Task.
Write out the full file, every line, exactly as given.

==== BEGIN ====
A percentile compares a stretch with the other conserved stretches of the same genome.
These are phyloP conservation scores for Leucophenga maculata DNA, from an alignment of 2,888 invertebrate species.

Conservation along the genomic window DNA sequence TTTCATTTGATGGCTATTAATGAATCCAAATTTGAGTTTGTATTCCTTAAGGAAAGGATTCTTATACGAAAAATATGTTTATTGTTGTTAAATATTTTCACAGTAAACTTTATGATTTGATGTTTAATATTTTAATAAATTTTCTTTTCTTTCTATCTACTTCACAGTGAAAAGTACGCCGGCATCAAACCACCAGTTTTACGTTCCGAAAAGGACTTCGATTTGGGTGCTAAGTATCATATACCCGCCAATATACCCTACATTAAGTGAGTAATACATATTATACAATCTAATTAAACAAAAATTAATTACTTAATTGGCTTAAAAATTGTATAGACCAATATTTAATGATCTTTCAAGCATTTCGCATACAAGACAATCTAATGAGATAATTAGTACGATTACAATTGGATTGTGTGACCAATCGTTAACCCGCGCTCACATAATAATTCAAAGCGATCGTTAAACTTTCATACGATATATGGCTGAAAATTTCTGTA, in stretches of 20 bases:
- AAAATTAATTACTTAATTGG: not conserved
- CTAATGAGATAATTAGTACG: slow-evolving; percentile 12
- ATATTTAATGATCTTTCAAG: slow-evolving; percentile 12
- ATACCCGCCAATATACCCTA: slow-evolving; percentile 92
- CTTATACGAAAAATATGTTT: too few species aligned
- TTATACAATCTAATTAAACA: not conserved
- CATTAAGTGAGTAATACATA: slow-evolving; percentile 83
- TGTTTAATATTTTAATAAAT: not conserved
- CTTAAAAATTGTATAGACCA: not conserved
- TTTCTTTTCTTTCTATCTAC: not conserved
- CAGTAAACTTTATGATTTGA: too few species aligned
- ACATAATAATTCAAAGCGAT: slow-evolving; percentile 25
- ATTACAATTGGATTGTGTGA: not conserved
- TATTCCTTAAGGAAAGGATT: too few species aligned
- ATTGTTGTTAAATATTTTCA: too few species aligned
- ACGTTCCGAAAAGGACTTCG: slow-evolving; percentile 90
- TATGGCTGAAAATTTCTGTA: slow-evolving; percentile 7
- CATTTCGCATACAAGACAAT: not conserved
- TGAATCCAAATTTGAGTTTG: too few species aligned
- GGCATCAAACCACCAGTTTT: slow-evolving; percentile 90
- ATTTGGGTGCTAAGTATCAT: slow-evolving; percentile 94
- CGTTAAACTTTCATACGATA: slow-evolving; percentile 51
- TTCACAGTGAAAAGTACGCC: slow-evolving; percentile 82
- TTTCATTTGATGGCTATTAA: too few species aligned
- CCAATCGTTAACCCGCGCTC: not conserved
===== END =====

A percentile compares a stretch with the other conserved stretches of the same genome.
These are phyloP conservation scores for Leucophenga maculata DNA, from an alignment of 2,888 invertebrate species.

Conservation along the genomic window DNA sequence TTTCATTTGATGGCTATTAATGAATCCAAATTTGAGTTTGTATTCCTTAAGGAAAGGATTCTTATACGAAAAATATGTTTATTGTTGTTAAATATTTTCACAGTAAACTTTATGATTTGATGTTTAATATTTTAATAAATTTTCTTTTCTTTCTATCTACTTCACAGTGAAAAGTACGCCGGCATCAAACCACCAGTTTTACGTTCCGAAAAGGACTTCGATTTGGGTGCTAAGTATCATATACCCGCCAATATACCCTACATTAAGTGAGTAATACATATTATACAATCTAATTAAACAAAAATTAATTACTTAATTGGCTTAAAAATTGTATAGACCAATATTTAATGATCTTTCAAGCATTTCGCATACAAGACAATCTAATGAGATAATTAGTACGATTACAATTGGATTGTGTGACCAATCGTTAACCCGCGCTCACATAATAATTCAAAGCGATCGTTAAACTTTCATACGATATATGGCTGAAAATTTCTGTA, in stretches of 20 bases:
- AAAATTAATTACTTAATTGG: not conserved
- CTAATGAGATAATTAGTACG: slow-evolving; percentile 12
- ATATTTAATGATCTTTCAAG: slow-evolving; percentile 12
- ATACCCGCCAATATACCCTA: slow-evolving; percentile 92
- CTTATACGAAAAATATGTTT: too few species aligned
- TTATACAATCTAATTAAACA: not conserved
- CATTAAGTGAGTAATACATA: slow-evolving; percentile 83
- TGTTTAATATTTTAATAAAT: not conserved
- CTTAAAAATTGTATAGACCA: not conserved
- TTTCTTTTCTTTCTATCTAC: not conserved
- CAGTAAACTTTATGATTTGA: too few species aligned
- ACATAATAATTCAAAGCGAT: slow-evolving; percentile 25
- ATTACAATTGGATTGTGTGA: not conserved
- TATTCCTTAAGGAAAGGATT: too few species aligned
- ATTGTTGTTAAATATTTTCA: too few species aligned
- ACGTTCCGAAAAGGACTTCG: slow-evolving; percentile 90
- TATGGCTGAAAATTTCTGTA: slow-evolving; percentile 7
- CATTTCGCATACAAGACAAT: not conserved
- TGAATCCAAATTTGAGTTTG: too few species aligned
- GGCATCAAACCACCAGTTTT: slow-evolving; percentile 90
- ATTTGGGTGCTAAGTATCAT: slow-evolving; percentile 94
- CGTTAAACTTTCATACGATA: slow-evolving; percentile 51
- TTCACAGTGAAAAGTACGCC: slow-evolving; percentile 82
- TTTCATTTGATGGCTATTAA: too few species aligned
- CCAATCGTTAACCCGCGCTC: not conserved